The downsizing of New York’s largest financial service companies
means almost nothing but bad news to the city’s office market. But as
investment bankers get their walking papers in the thousands, a handful
of hedge funds that bet right on subprime mortgages and the U.S.
economy are prospering.
The success of funds such as Paulson & Co., Soros Fund
Management and Renaissance Technologies, whose founders earned a
combined $9.4 billion last year, has also inspired plenty of laid-off
investment bankers to do the same and form funds, and they need space
to build their empires from the ashes.
“The economy is a zero-sum game,” said Stephen Gordon, senior
managing director at PBS Real Estate. “For all of the businesses that
have done poorly and are contracting, somebody is going to have made a
contrarian bet and is going to be seeking office space measured by
their recent success.”
Smaller hedge funds and private equity funds that were “just a
little more nimble in their ability to change course” have continued to
do well, according to Gordon.
Recent deals include Turn Key Hedge Funds, which signed a lease for
3,030 square feet at 450 Seventh Avenue, and Bay Harbour Management,
which signed a 10-year lease for 17,500 square feet on the 20th floor
of the Seagram Building at 375 Park Avenue. The company is relocating
from 885 Third Avenue.
Other firms expanded their space. Citadel Investment Group recently
signed a nine-year expansion lease for 30,500 square feet on the 48th
floor at 153 East 53rd Street. The company currently occupies 64,500
square feet on the 44th and 45th floors. QVT Financial doubled its
space in 1177 Sixth Avenue, signing an eight-year lease for the entire
It also seems unlikely that the tens of thousands of employees
slated to get their walking papers in the next year — from Bear
Stearns, Citigroup, JPMorgan Chase, Goldman Sachs, Lehman Brothers, et
al — are going to give up finance and start waiting tables. This
workforce will require desk space at smaller investments firms that can
still afford them.
The great rewards that have come to highly leveraged hedge funds in
recent years come only as a result of great risk, and the potential for
a bad bet to financially bruise a fund and make it unable to pay rent
is not overlooked by astute landlords.
Alan Bonett, senior managing director at Adams & Co., is
representing a prospective tenant that consists of a group of former
Bear Stearns employees who decided to form a hedge fund after the
investment bank’s collapse and sale to JPMorgan. Bonett, who would not
name the fund or its managers, said he expects this type of situation
to become more common over the next year, helping to fill the void in
office demand created by the slips of these new funds’ much larger
Investor groups that have worked within large banks for five or 10
years also have a high degree of credibility in the eyes of landlords,
Bonett said. “The landlord is going to be more willing to strike a deal
with these guys who have a track record,” he said.
Many groups that work within large, established investment banks
have always operated independently, Bonett said. It is often a natural
next step for them to get their own office after their bank goes under
or lays them off.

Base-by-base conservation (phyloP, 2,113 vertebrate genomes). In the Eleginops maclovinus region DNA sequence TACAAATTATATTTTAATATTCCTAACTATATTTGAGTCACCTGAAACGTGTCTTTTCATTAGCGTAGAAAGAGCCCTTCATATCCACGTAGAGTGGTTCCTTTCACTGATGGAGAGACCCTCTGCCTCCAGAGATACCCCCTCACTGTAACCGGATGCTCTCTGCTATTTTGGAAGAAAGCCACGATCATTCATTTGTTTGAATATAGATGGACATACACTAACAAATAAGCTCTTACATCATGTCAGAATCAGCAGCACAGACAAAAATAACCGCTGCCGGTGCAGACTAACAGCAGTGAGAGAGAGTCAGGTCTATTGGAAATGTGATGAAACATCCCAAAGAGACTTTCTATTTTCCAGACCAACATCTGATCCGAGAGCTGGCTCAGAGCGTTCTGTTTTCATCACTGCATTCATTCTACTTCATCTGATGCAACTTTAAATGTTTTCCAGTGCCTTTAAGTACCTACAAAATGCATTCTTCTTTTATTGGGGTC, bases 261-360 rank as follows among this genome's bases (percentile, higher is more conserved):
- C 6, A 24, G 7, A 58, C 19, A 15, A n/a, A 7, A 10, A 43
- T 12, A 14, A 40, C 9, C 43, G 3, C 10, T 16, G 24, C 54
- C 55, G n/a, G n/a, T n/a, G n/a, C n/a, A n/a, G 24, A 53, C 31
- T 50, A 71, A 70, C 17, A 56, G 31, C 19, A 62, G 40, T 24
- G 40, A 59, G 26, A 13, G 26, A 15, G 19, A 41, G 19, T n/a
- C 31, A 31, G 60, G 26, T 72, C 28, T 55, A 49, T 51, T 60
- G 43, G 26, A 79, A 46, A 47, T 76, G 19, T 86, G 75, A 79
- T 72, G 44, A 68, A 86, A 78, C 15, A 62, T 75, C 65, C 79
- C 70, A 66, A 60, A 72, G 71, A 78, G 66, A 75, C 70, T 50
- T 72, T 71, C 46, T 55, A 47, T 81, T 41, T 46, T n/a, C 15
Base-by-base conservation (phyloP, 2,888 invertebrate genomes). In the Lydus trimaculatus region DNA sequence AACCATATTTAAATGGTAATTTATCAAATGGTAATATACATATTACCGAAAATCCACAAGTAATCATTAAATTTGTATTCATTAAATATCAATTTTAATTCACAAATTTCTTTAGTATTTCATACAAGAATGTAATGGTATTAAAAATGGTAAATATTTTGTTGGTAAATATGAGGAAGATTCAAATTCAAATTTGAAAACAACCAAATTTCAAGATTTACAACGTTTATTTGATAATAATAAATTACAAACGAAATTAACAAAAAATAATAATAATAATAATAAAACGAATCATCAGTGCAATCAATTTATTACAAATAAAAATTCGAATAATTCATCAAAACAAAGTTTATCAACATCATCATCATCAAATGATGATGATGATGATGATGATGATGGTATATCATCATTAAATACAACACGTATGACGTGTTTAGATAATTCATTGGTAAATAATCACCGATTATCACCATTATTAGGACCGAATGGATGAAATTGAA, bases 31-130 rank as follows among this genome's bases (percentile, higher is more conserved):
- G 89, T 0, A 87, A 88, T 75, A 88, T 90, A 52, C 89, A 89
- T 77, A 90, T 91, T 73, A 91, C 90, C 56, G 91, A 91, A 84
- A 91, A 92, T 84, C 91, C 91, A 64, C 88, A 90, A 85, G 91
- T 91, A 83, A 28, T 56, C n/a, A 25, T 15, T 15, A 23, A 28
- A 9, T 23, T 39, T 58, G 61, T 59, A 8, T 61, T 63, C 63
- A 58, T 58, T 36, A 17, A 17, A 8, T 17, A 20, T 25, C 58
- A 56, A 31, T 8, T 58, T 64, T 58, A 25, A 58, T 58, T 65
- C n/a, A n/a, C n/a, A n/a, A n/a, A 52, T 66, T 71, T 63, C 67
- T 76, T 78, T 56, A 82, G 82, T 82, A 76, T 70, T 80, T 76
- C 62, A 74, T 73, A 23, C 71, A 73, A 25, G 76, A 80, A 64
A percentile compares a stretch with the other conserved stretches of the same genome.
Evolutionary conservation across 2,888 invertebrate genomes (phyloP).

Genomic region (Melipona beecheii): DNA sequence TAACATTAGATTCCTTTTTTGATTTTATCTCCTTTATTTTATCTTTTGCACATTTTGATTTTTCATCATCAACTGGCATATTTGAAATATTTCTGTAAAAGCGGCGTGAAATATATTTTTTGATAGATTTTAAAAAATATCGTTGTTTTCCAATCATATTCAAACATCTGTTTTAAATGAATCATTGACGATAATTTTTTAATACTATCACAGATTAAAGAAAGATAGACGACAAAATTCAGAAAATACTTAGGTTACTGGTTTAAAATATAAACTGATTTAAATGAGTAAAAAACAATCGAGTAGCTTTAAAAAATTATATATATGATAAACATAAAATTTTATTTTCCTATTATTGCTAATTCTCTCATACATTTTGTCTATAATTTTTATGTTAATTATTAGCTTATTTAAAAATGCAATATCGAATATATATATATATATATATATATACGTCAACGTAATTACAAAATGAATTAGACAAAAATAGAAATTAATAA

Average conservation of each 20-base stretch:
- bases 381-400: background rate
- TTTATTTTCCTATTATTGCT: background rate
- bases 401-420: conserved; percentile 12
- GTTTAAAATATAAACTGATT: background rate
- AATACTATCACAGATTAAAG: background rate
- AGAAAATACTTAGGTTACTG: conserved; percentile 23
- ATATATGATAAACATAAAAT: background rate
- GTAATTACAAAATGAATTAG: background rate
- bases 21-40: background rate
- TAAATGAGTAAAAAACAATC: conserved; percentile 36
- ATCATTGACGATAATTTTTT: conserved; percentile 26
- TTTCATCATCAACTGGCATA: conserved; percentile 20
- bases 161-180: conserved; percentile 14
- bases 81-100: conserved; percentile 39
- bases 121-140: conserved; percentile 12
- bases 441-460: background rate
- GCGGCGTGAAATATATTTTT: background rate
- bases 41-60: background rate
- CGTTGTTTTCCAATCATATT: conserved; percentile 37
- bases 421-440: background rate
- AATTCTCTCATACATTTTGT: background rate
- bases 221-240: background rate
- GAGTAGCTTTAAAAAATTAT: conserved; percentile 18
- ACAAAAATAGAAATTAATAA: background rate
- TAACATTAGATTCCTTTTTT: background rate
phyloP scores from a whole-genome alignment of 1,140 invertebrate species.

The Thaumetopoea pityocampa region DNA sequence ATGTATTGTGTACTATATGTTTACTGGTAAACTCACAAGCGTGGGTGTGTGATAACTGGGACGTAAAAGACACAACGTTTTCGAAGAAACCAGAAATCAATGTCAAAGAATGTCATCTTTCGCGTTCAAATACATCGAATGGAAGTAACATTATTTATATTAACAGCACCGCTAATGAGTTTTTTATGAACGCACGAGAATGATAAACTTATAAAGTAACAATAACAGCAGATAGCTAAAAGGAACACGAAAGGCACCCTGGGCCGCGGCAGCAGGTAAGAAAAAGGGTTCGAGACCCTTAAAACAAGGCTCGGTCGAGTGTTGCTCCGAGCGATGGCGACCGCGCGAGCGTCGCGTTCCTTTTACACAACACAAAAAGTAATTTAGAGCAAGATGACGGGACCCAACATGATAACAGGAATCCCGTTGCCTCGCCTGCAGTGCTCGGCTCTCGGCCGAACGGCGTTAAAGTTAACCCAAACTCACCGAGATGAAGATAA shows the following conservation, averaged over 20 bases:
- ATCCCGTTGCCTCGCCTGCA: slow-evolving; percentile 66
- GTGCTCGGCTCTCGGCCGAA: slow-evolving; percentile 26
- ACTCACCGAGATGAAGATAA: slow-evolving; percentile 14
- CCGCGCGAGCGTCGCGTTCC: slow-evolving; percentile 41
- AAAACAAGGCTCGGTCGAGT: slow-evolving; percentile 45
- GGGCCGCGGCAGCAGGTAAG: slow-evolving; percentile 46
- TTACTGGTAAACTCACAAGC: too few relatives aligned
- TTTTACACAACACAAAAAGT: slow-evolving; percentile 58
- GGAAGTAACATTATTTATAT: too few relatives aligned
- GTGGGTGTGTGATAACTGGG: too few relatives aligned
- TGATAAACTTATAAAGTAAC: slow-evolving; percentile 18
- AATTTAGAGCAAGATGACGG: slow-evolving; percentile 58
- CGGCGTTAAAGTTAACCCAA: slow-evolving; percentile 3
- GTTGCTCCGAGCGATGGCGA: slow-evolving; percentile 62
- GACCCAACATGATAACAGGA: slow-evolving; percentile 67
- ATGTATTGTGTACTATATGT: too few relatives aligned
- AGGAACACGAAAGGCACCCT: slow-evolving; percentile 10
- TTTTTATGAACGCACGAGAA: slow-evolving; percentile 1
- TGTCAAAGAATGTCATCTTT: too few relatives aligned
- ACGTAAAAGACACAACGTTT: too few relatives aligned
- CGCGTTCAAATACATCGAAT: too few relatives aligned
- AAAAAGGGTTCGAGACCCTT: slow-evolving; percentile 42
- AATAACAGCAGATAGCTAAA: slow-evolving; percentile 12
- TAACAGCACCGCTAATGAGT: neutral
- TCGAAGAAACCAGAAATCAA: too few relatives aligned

The demand from hedge funds and private equity funds generally
centers on spaces of 5,000 square feet or less, according to John
Johnson, senior managing director at Studley. Alternatively, Bonett
estimated the range of offices that continue to lease to hedge funds is
closer to between 5,000 and 15,000 square feet.
Johnson said much of the space coming on the market isn’t set up
for small hedge funds or private equity funds, requiring more work
before it’s occupied.
For example, Lehman Brothers has put a 166,000-square-foot block of
sublet space on the market at 399 Park Avenue. While parts of this
chunk would be good for a five- to 10-person investment firm, sections
like the back offices and the trading floor would probably need to be
upgraded to lend themselves to that use.
But some say the space demands of hedge funds in a down market have been overstated.
“A lot of these people who are starting smaller investment
companies might not get off the ground,” said Stuart Lilien, executive
vice president at Lansco Corp.
Lilien said that many new hedge funds are having a tough time
raising funds, during this period of low liquidity and timid investors.
He also explained that because hedge funds are so highly leveraged,
they generally have only a very small percentage of their cash at their
disposal for company expenses, like office space.
“People say ‘that hedge fund has $1 billion in it,’ but they don’t
have $1 billion to back up the lease they signed,” Lilien said. “They
often have a small amount of money, especially at the beginning. And
money can go out the door real fast.”
The Global Hedge Fund Index, an index published by Hedge Fund
Research that tracks the performance of over 55 funds internationally,
was down 3.42 percent year to date in mid-July. While this is a
healthy-looking picture when compared to the greater U.S. economy, it
does not necessarily forecast hedge funds taking the hundreds of
thousands of square feet made available by investment bank contraction.
Another point Lilien considered is that while it’s nice for small
funds to be located in prime locations such as the Plaza District, it’s
not as necessary as it is for the large investment banks, which desire
the cachet and drawing power of being in a central location.
The actual day-to-day operations of a hedge fund rely almost
entirely on access to Internet and phone — amenities that are not
unique to Midtown.
“Hedge funds don’t have to be here in New York,” Lilien said.
“There are loads of them up in Greenwich, Connecticut, and they don’t
suffer from not being here. You used to have people saying, ‘Oh, I want
to stay in New York,’ but now these people just want jobs, and they
will work where the job is.”